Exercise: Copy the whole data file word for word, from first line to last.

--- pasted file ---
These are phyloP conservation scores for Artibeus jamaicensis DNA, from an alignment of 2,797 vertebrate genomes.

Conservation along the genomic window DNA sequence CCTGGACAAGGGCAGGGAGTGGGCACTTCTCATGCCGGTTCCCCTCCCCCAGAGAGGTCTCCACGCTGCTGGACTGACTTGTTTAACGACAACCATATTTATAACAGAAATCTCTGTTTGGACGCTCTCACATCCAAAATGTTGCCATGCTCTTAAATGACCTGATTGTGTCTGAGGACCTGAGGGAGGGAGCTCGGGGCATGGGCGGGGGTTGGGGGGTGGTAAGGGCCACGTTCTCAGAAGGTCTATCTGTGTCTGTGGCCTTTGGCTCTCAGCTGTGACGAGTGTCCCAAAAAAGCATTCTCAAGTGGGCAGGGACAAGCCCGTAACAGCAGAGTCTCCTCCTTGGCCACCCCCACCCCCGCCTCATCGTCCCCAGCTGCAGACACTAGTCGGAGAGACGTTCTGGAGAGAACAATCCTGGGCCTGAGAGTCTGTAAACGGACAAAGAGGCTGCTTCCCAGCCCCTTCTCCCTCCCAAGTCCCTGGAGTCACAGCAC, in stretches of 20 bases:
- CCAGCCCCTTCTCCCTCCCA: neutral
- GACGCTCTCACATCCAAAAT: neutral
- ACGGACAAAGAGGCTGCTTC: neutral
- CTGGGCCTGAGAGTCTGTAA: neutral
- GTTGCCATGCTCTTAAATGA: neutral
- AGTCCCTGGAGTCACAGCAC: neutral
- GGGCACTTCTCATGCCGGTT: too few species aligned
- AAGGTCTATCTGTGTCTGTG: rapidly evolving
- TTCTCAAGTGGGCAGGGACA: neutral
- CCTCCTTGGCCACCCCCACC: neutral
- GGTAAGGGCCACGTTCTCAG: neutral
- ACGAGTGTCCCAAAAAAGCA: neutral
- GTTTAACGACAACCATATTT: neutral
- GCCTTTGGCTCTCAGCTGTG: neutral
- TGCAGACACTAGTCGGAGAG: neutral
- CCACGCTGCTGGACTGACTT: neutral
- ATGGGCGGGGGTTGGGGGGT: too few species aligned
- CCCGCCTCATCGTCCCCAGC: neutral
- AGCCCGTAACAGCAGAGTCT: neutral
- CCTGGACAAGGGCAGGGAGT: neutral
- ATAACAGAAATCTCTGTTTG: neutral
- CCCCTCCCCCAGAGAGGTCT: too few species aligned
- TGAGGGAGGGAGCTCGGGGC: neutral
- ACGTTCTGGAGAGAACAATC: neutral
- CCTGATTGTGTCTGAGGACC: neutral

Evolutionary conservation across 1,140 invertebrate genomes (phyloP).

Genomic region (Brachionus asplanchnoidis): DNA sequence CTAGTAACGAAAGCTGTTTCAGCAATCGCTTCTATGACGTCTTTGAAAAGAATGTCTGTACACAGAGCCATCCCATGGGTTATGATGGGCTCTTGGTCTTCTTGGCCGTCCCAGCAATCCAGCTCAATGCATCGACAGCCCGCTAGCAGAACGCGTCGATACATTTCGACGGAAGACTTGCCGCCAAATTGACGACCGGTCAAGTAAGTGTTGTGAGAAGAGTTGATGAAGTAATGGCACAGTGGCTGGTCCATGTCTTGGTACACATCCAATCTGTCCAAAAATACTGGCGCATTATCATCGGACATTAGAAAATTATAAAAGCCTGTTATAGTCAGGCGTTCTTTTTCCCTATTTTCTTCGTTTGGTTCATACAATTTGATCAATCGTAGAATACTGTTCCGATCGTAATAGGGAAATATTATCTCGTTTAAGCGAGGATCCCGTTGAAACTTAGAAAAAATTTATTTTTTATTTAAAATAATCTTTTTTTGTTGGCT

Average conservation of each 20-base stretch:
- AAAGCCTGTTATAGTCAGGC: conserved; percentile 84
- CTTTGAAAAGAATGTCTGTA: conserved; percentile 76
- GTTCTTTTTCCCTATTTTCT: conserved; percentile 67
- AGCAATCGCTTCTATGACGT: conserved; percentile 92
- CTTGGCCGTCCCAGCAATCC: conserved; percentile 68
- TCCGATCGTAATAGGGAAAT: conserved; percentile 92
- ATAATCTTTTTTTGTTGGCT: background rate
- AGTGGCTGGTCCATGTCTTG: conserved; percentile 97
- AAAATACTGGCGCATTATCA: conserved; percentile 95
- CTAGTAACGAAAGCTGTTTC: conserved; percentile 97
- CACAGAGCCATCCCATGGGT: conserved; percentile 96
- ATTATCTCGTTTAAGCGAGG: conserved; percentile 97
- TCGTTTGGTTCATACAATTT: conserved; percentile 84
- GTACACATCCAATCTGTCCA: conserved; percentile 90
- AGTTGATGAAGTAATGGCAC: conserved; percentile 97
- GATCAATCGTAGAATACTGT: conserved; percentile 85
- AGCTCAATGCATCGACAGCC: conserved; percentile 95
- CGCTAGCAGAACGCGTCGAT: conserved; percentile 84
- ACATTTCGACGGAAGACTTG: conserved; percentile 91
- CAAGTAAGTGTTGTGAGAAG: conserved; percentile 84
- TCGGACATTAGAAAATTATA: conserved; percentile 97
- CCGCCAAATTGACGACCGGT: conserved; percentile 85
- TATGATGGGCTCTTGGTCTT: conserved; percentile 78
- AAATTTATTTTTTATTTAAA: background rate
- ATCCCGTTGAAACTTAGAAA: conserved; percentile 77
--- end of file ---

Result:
These are phyloP conservation scores for Artibeus jamaicensis DNA, from an alignment of 2,797 vertebrate genomes.

Conservation along the genomic window DNA sequence CCTGGACAAGGGCAGGGAGTGGGCACTTCTCATGCCGGTTCCCCTCCCCCAGAGAGGTCTCCACGCTGCTGGACTGACTTGTTTAACGACAACCATATTTATAACAGAAATCTCTGTTTGGACGCTCTCACATCCAAAATGTTGCCATGCTCTTAAATGACCTGATTGTGTCTGAGGACCTGAGGGAGGGAGCTCGGGGCATGGGCGGGGGTTGGGGGGTGGTAAGGGCCACGTTCTCAGAAGGTCTATCTGTGTCTGTGGCCTTTGGCTCTCAGCTGTGACGAGTGTCCCAAAAAAGCATTCTCAAGTGGGCAGGGACAAGCCCGTAACAGCAGAGTCTCCTCCTTGGCCACCCCCACCCCCGCCTCATCGTCCCCAGCTGCAGACACTAGTCGGAGAGACGTTCTGGAGAGAACAATCCTGGGCCTGAGAGTCTGTAAACGGACAAAGAGGCTGCTTCCCAGCCCCTTCTCCCTCCCAAGTCCCTGGAGTCACAGCAC, in stretches of 20 bases:
- CCAGCCCCTTCTCCCTCCCA: neutral
- GACGCTCTCACATCCAAAAT: neutral
- ACGGACAAAGAGGCTGCTTC: neutral
- CTGGGCCTGAGAGTCTGTAA: neutral
- GTTGCCATGCTCTTAAATGA: neutral
- AGTCCCTGGAGTCACAGCAC: neutral
- GGGCACTTCTCATGCCGGTT: too few species aligned
- AAGGTCTATCTGTGTCTGTG: rapidly evolving
- TTCTCAAGTGGGCAGGGACA: neutral
- CCTCCTTGGCCACCCCCACC: neutral
- GGTAAGGGCCACGTTCTCAG: neutral
- ACGAGTGTCCCAAAAAAGCA: neutral
- GTTTAACGACAACCATATTT: neutral
- GCCTTTGGCTCTCAGCTGTG: neutral
- TGCAGACACTAGTCGGAGAG: neutral
- CCACGCTGCTGGACTGACTT: neutral
- ATGGGCGGGGGTTGGGGGGT: too few species aligned
- CCCGCCTCATCGTCCCCAGC: neutral
- AGCCCGTAACAGCAGAGTCT: neutral
- CCTGGACAAGGGCAGGGAGT: neutral
- ATAACAGAAATCTCTGTTTG: neutral
- CCCCTCCCCCAGAGAGGTCT: too few species aligned
- TGAGGGAGGGAGCTCGGGGC: neutral
- ACGTTCTGGAGAGAACAATC: neutral
- CCTGATTGTGTCTGAGGACC: neutral

Evolutionary conservation across 1,140 invertebrate genomes (phyloP).

Genomic region (Brachionus asplanchnoidis): DNA sequence CTAGTAACGAAAGCTGTTTCAGCAATCGCTTCTATGACGTCTTTGAAAAGAATGTCTGTACACAGAGCCATCCCATGGGTTATGATGGGCTCTTGGTCTTCTTGGCCGTCCCAGCAATCCAGCTCAATGCATCGACAGCCCGCTAGCAGAACGCGTCGATACATTTCGACGGAAGACTTGCCGCCAAATTGACGACCGGTCAAGTAAGTGTTGTGAGAAGAGTTGATGAAGTAATGGCACAGTGGCTGGTCCATGTCTTGGTACACATCCAATCTGTCCAAAAATACTGGCGCATTATCATCGGACATTAGAAAATTATAAAAGCCTGTTATAGTCAGGCGTTCTTTTTCCCTATTTTCTTCGTTTGGTTCATACAATTTGATCAATCGTAGAATACTGTTCCGATCGTAATAGGGAAATATTATCTCGTTTAAGCGAGGATCCCGTTGAAACTTAGAAAAAATTTATTTTTTATTTAAAATAATCTTTTTTTGTTGGCT

Average conservation of each 20-base stretch:
- AAAGCCTGTTATAGTCAGGC: conserved; percentile 84
- CTTTGAAAAGAATGTCTGTA: conserved; percentile 76
- GTTCTTTTTCCCTATTTTCT: conserved; percentile 67
- AGCAATCGCTTCTATGACGT: conserved; percentile 92
- CTTGGCCGTCCCAGCAATCC: conserved; percentile 68
- TCCGATCGTAATAGGGAAAT: conserved; percentile 92
- ATAATCTTTTTTTGTTGGCT: background rate
- AGTGGCTGGTCCATGTCTTG: conserved; percentile 97
- AAAATACTGGCGCATTATCA: conserved; percentile 95
- CTAGTAACGAAAGCTGTTTC: conserved; percentile 97
- CACAGAGCCATCCCATGGGT: conserved; percentile 96
- ATTATCTCGTTTAAGCGAGG: conserved; percentile 97
- TCGTTTGGTTCATACAATTT: conserved; percentile 84
- GTACACATCCAATCTGTCCA: conserved; percentile 90
- AGTTGATGAAGTAATGGCAC: conserved; percentile 97
- GATCAATCGTAGAATACTGT: conserved; percentile 85
- AGCTCAATGCATCGACAGCC: conserved; percentile 95
- CGCTAGCAGAACGCGTCGAT: conserved; percentile 84
- ACATTTCGACGGAAGACTTG: conserved; percentile 91
- CAAGTAAGTGTTGTGAGAAG: conserved; percentile 84
- TCGGACATTAGAAAATTATA: conserved; percentile 97
- CCGCCAAATTGACGACCGGT: conserved; percentile 85
- TATGATGGGCTCTTGGTCTT: conserved; percentile 78
- AAATTTATTTTTTATTTAAA: background rate
- ATCCCGTTGAAACTTAGAAA: conserved; percentile 77